Facebook’s launch of its stablecoin, Libra, is the flagship example of a changing narrative in social media – privacy and monetization.
The bridge connecting Facebook’s successful business model and its massive user base has traditionally been advertising revenue, which amounts to the vast majority of the firm’s overall revenue. However, concerning data scandals and abuse of its control over user information have led to an outcry by its users and investors alike, and subsequent public sessions convening in front of Congress.
Power ‘Back’ to the People
Advertising has been the prevailing monetization model for major digital data monopolies over the last 15 years, but that is changing. Couple that trend with the rising power of social media influencers, who want a bigger piece of the revenue pie, and an interesting discussion around the next iteration of the social media industry develops.
Enter Vid, a blockchain and AI-based social media platform that is changing the social video landscape. With over two and a half years spent on development and a strong understanding of what where the social media market is heading, Vid puts its users at the heart of their platform, providing them with full privacy control and monetization opportunity unlike any platform that is in the mass market today. Vid users, and influencers alike, will retain 100% of the ad revenue that their public video is responsible for.
Privacy is at a Premium
Facebook’s problems begin with concerns over privacy. Recent statements from Mark Zuckerberg have indicated that the social media giant wants to transition to a more privacy-oriented business model, but that directly conflicts with its current ad-based business model. Their proposed solution? Build a global payments network with some of the top tech, investment, and payments firms acting as the node operators.
In what is estimated to potentially bring in $1 billion in revenue, Libra is a bold move that actually is congruent with Facebook’s subsidiaries, like the WhatsApp messaging app. What’s clear is that if Facebook is seeking a significant overhaul in its business, then they are clearly influenced by what they see as a changing landscape – the premium that people are now placing on privacy – and its effects on its ad model.
Vid understands this trajectory well and has taken the concept even further, blending user video content with privacy encryption and a blockchain-based ad revenue model that preserves both user privacy and income.
That product is Vid, a short-form video sharing application where AI auto-generates videos synced to user-chosen music – a montage of historical videos customized with professional editing tools. The best part is that users have complete control over their data, which is encrypted with an innovative technique called zero-knowledge proofs (ZKPs), which are the basis for privacy-oriented cryptocurrency networks like ZCash.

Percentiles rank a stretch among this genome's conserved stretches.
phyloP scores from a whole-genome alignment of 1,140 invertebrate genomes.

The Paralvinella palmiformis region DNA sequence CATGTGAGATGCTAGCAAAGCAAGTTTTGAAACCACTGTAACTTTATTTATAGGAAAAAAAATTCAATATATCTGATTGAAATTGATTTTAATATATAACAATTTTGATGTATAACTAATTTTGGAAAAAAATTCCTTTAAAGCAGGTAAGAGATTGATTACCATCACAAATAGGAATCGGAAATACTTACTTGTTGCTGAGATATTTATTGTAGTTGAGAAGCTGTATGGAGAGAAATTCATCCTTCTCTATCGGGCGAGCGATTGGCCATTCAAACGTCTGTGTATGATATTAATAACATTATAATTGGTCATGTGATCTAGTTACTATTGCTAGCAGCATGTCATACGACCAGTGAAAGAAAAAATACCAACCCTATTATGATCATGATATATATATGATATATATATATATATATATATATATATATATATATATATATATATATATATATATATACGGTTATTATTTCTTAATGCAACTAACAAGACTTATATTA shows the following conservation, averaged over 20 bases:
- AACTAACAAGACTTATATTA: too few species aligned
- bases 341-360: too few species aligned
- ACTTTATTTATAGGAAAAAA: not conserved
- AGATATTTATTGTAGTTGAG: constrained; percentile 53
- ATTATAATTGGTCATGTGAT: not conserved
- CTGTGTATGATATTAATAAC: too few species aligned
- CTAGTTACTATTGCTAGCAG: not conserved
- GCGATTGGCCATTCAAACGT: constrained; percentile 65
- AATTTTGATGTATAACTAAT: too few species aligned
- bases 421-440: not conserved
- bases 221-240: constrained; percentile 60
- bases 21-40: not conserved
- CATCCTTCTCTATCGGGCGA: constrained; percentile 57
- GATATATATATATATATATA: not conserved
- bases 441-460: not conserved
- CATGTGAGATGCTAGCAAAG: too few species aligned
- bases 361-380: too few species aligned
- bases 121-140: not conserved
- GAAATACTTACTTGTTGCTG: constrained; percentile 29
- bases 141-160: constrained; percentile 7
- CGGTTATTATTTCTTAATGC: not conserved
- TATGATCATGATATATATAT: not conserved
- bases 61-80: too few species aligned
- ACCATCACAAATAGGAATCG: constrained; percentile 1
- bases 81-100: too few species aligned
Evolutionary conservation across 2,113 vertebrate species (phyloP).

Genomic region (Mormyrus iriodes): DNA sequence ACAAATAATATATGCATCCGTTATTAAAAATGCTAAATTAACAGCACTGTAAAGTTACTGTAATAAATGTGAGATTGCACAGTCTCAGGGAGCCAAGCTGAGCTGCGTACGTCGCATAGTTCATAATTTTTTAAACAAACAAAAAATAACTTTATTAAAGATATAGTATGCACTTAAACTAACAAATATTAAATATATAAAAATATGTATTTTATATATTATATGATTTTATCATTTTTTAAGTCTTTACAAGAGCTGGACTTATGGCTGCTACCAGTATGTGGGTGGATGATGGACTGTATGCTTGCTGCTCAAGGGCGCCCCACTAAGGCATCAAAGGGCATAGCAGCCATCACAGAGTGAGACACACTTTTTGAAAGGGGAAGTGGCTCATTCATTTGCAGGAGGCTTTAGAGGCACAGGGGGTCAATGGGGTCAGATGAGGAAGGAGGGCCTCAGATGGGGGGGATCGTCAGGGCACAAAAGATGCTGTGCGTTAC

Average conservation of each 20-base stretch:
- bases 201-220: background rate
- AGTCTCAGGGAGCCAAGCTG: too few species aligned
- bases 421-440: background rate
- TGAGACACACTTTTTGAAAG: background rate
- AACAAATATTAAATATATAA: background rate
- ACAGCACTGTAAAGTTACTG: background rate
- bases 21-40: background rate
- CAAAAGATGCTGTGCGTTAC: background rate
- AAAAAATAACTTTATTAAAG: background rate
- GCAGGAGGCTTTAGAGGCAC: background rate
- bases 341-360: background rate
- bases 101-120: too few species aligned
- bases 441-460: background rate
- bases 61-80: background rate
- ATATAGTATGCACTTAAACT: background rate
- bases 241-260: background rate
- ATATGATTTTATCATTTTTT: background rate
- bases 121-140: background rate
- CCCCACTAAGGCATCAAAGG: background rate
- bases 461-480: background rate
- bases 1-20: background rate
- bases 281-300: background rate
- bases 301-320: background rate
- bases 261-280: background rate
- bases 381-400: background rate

Users can selectively reveal their personal videos publicly and to the brand advertisers, they associate themselves with. No selling of sensitive data to third-parties is allowed, and snooping by malicious hackers isn’t possible. Another downstream consequence is the potential for monetization, by users and influencers.
“Users can include branded advertisements with their auto-generated memories that they choose to share publicly,” says Vid Co-Founder and CEO, Jag Singh. “As a result, users will receive the created revenue by enabling a swipe-up advertisement link on their public videos; we do not take a cut.”
The monetization is facilitated by Vid’s app that’s built on top of blockchain technology, and the ZKPs act as a user’s instrument to selectively determine the videos that go into their public feed. It’s a powerful shift in the leverage over data, and the actual social media innovation – short-form memory media – is a blossoming market in itself.
A Huge Market Opportunity
Snapchat and Youtube’s meteoric rises were an early sign that video content consumption was soon to become the dominant form of media content.
“Generation Z grew up with smartphones,” says Jag. “Consistent research reveals that nearly half of them are constantly online and browsing visual content mediums.”
Singh’s observations ring true, as a Pew Research study indicated 45 percent of teens identifying as being online on a near-constant basis, and video content is expected to comprise nearly 80 percent of all web traffic over the next year. In particular, the market for short-form video content is exploding.
Platform’s like TikTok, a short-form video content app coupled with background music, has skyrocketed to the top of app charts with a slew of early-stage social media apps just behind it.
Vid takes the market for short-form video, expands it, and throws some privacy in the mix to converge two prevailing preferences among users into a one-all product. The AI used in Vid can automatically curate and source music into clips for users based on their experiences, so they never forget their favorite memories.
As opposed to Snapchat, where the novelty was in the “disappearing” videos that people falsely assume are private, Vid broaches lasting video content, backed by cryptographic primitives that ensure the data is truly private.
It’s a unique concept in an evolving landscape, and something to take a measure of as Facebook dabbles into the world of cryptocurrencies and the premium placed on privacy surges.